Two things happened yesterday; both made me quite sad, albeit for different reasons. Sad moment number 1 was prompted by a retweet of someone sharing the instructions received regarding the ‘handling’ of PP (books and children). Sad moment number 2 occurred when I found out about the home life of one of my pupils in school. Both moments are somehow relevant to PP, and I’ll try to explain why.
Oh, before I do that, just a word of caution: I’m a trainee, hence there’s lot I don’t know and am still learning (sometimes the hard way); anything contained within these pages is my opinion/point of view/take on the topic discussed and, essentially, my tuppence worth and it might be complete bollocks. So here it goes.
PP AS A PARENT.
I need to make this clear: as a parent I knew nothing about PP. All I was told at the time (vaguely explained by a rather embarrassed KS1 teacher) was that due to a series of ‘circumstances’, some children were entitled to PP. So far, so good. So I went on the school website and read about their use of PP and I thought: well, that’s not bad, I guess, because PP means more resources to go round, etc etc. And that was that.
PP AS A TEACHER, PART ONE.
Fast forward five years, and I’m sat in a chemistry laboratory with other secondary trainees, discussing the highs and lows of our first placement.
Uni tutor: has anyone dealt with any PP children yet?
Random trainee: oh, yes! In my school PP books are identified with a yellow star and they have to be marked before all other books.
Everyone nods knowingly, but I’m sat there listening to this exchange and I don’t understand it, so I ask the dumb question. I’m told it is quite customary that schools of the land identify PP books, mark them first, and generally identify PP children prominently when passing on data. And then I get a bit of a lecture on how PP is fantastic and helps support disadvantaged children, etc etc. So me being the very compliant trainee I was (I hadn’t read Daisy Christodoulou’s book yet!) I nodded along; but still, it didn’t make sense, so I just put it down to being thick.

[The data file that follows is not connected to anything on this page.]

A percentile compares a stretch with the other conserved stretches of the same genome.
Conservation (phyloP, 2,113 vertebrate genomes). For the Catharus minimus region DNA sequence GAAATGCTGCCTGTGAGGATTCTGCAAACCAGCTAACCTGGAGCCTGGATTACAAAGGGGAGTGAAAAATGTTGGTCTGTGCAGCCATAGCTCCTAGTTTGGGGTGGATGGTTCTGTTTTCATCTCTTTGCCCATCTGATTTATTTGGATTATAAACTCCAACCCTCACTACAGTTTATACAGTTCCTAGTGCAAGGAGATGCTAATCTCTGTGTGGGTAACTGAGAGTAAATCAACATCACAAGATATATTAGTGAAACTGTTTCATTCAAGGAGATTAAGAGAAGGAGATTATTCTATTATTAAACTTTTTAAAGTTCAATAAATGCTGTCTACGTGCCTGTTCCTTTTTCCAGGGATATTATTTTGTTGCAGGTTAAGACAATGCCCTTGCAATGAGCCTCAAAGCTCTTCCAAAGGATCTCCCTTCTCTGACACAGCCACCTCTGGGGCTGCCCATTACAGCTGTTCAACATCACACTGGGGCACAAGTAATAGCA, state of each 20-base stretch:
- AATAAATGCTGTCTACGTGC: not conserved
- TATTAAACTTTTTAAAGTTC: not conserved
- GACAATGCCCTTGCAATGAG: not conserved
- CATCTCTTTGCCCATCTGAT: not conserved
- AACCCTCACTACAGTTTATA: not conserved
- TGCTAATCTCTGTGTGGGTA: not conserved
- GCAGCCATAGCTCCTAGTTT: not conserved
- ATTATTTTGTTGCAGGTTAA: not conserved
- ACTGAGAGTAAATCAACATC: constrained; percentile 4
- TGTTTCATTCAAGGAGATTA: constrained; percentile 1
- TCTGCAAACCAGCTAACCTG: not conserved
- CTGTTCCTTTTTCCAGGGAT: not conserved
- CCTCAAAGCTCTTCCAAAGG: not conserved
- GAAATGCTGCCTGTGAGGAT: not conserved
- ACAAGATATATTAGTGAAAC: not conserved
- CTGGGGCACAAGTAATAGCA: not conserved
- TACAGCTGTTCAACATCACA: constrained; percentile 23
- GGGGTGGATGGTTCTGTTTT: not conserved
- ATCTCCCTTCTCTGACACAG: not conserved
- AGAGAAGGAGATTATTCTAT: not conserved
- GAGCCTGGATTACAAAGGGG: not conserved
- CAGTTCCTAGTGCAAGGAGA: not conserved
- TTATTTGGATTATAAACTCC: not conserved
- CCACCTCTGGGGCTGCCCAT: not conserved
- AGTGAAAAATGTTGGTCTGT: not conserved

PP AS A TEACHER, PART TWO.
Fast forward one more year, and I’m sat in a mini-meeting with my mentor and the class TAs, discussing the week ahead. We talk phonics and reading intervention (yep, hello primary), and discuss how the groups of children have been split between levels. I know nothing about phonics so I just try to listen and find my way through phases and phonemes and whatever else. And then mentor says that, of course, John is in group 2 and, to be honest, will always be in group 2, considering his parents are illiterate. I do a double-take, because I think I misheard; I ask, how do you mean ‘illiterate’? This is the UK in 2018! So I pull the disgusted face (I know, I know, I told you I’m still learning, didn’t I?) and my mentor says that, yes, John’s parents can’t read or write, so he will get no support at home. All he has is school. All he has is me. He’s in my reading group, and a massive penny finally drops; I realise why his book remains unread, why he struggles so much. And then I do that thing where I start thinking that he’s a truly lovely boy, and he deserves better, and I’m sad, I’m so very sad I can’t quite contain myself.
Later I go home and I can’t shake the sadness; I know I’ll have to, eventually, or I couldn’t cope. How many children like John are out there? And suddenly I’m not just sad anymore, I’m angry; not at anyone, it’s more anger born of frustration. Because I know that there will be no time for me to help John like I want to, and what I mean is that I actually don’t have enough hours of the day to support him and 28 other children, including four who receive PP. The uni tutor’s words from a year back come back to me: ‘PP is fantastic’; ‘PP supports the disadvantaged’. But then I think: no, it doesn’t. It doesn’t! I’m adamant it doesn’t! I even say it out loud. Then I start remembering that I saw a series of blogs, or maybe a presentation, by someone who knows far more than I’ll ever know about PP and schools in general, and she said that PP doesn’t work (in a much more eloquent and evidenced way than me!).
Now, back to the retweet I was telling you about; it said that, beside marking PP books first etc, you should gift (to entice and enthuse, I guess? my words here) your PP children with tales of your life because ‘they are intrigued so tell them about your career path’. But also, why not, ‘discuss their hobbies’. Which is, of course, all well and good, and it can be done, by all means, in an informal way here and there. But what’s that got to do with obtaining a decent education? You receive PP, which means that you already start behind a lot of your peers, how is discussing your hobbies going to make you bridge that gap? Hi, I’m John, my hobby is watching people play Fortnite on You Tube (no joke). No, just no. I refuse to comply about something so utterly wrong.
The only thing I can do (I will do) is give it my absolute everything so that everyone in my classroom stands a chance to properly read and write and do maths (and more), no matter what, despite/regardless of/beyond the odds they got given at birth or otherwise.
That’s my pledge.
ps for more insights from the woman that knows, start here